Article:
Beyond The Permafrost – Ripping Thrash! – 95%
Having been a listener, fan, devotee, and follower of thrash metal since 1985 I have many opinions of bands and the albums they have released. And, like so many fellow thrashers, I have gone many years listening to albums recorded many years prior and wondering if there would ever be any more great thrash releases. Well, with Beyond The Permafrost I have found what is, in my humble opinion, the best thrash album to be released in the last god-knows-how-long.
Each track on this album is a throwback to the days when thrash albums held something exciting for the listener – fast, energetic, aggressive and heavy. These guys are like a breath of fresh air in an already revived scene. Forget the plethora of long-established bands that are desperately trying to keep a foothold in metal but can’t seem to avoid boring groove-orientated ‘nu-thrash’, this rips them apart. Slayer have been my favourite band since 1985 but stick this album up against Christ Illusion and you can see where the future lies. The UK’s Evile are the closest thing to Skeletonwitch, if not in style but in their passion.
This isn’t death metal or black metal although there are definitely hints of those genres here (Dismember, for sure, is a band that Skeletonwitch sound a bit like and this is because of the obvious influences of the NWOBHM in Skeletonwitch’s music, and Witchery is another band that comes to mind; listen to track 6, Limb From Limb- black metal influences; listen to track 7, Cast Into The Open Sea – NWOBHM influences) but no, this is Bay Area-inspired thrash with maybe a little Sodom, Pestilence and early Destruction thrown in.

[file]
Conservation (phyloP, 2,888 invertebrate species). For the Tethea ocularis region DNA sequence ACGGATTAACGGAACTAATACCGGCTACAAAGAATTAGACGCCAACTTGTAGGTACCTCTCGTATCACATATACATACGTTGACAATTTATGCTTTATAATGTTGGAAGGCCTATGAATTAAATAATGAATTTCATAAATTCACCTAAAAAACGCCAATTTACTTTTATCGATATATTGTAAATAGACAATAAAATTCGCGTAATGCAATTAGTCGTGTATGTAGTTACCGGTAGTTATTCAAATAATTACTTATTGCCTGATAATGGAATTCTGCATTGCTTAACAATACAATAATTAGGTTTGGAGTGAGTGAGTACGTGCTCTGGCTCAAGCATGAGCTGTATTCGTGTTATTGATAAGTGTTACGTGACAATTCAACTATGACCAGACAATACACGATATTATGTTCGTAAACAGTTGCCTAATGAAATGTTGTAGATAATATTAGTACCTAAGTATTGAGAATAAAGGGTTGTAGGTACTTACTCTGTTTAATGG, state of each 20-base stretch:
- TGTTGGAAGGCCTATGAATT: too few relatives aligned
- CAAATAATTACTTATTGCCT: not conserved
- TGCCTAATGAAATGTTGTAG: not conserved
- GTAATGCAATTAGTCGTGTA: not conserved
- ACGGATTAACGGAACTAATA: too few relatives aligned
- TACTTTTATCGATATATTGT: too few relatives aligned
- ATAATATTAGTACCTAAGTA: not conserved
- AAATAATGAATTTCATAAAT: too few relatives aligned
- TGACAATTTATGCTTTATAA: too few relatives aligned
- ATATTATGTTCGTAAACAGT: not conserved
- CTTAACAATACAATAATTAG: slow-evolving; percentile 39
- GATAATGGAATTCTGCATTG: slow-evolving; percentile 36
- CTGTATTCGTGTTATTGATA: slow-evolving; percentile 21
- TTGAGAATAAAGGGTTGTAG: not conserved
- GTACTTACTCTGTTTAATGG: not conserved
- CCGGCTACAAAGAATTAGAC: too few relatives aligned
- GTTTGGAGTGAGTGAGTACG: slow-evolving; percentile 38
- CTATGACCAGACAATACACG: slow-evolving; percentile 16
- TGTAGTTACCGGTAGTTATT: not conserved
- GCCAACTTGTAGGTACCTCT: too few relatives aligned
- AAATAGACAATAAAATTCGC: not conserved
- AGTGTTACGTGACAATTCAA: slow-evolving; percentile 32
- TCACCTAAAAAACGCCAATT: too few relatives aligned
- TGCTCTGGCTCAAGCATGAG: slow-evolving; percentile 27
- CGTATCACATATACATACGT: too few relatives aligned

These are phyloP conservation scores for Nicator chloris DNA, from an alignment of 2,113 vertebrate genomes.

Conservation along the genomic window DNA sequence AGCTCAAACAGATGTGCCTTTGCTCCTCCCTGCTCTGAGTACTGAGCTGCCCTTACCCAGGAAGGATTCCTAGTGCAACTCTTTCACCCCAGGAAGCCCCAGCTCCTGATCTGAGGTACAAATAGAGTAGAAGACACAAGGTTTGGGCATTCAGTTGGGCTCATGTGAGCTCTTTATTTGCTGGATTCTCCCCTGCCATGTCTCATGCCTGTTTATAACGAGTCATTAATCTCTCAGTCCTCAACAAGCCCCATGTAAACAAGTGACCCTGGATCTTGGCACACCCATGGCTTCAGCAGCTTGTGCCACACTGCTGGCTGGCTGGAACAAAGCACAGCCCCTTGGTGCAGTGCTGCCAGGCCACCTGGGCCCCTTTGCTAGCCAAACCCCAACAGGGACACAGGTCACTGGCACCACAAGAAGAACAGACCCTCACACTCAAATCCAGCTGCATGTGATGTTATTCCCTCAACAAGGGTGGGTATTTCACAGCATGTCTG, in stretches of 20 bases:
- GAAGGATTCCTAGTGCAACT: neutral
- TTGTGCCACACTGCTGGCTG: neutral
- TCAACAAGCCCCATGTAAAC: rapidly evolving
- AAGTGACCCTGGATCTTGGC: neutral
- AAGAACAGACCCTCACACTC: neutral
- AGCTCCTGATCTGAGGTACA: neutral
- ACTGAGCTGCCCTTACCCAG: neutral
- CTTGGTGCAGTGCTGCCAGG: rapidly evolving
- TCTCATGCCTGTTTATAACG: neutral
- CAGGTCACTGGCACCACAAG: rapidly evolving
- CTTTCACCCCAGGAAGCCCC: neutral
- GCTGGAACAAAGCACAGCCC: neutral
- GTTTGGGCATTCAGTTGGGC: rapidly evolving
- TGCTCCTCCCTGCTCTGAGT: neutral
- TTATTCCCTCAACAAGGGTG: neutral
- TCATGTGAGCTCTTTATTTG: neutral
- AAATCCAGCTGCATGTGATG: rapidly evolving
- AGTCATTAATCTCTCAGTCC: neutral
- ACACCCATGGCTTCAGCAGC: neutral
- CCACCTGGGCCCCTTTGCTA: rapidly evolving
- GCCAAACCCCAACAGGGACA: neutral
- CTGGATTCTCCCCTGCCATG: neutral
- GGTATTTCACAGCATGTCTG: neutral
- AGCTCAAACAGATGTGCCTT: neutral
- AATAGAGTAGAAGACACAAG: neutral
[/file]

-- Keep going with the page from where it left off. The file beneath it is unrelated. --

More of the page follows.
The production is in most respects very good. Rarely nowadays do thrash albums come out sounding like Beyond The Gates, but a major gripe I have, and one that costs this album 2.5% is the fact that Chance Garnette’s excellent vocals are so low down in the mix. Was he there at the mixing sessions? His vocals would have made this album ten times heavier had they been higher in the mix.
The guitars are a joy to hear. The twin guitars give a feeling of a live recording. There are tracks where the rhythm guitars seem to be doing totally different things, and indeed they are, but it all ends up coming together in a blaze of heaviness and melody, and that is a key thing on this album – melody.
Stick on track 3 – Baptized In Flames. I cannot stop listening to this track. It brings tears to my eyes with the pure emotion. As the twin guitars and double bass drums emerge and erupt into a beautifully melancholy piece of thrash the only band I can think of that has given me this feeling of real emotion in their music is Carnivore on their first album. Think Thermonuclear Warrior or World Wars III & IV.
The only other aspect of the album which cost it points for me is the drum sound. It is weak. The drumming is good, don’t get me wrong, but Derrick Nau should have had a heavier drum sound rather than this. That cost another 2.5% but everything else – the speed, the tightness, the beautifully melodic but fast as fuck solos – everything else makes this a must have album for anyone who wants it fast and furious, just like the old days.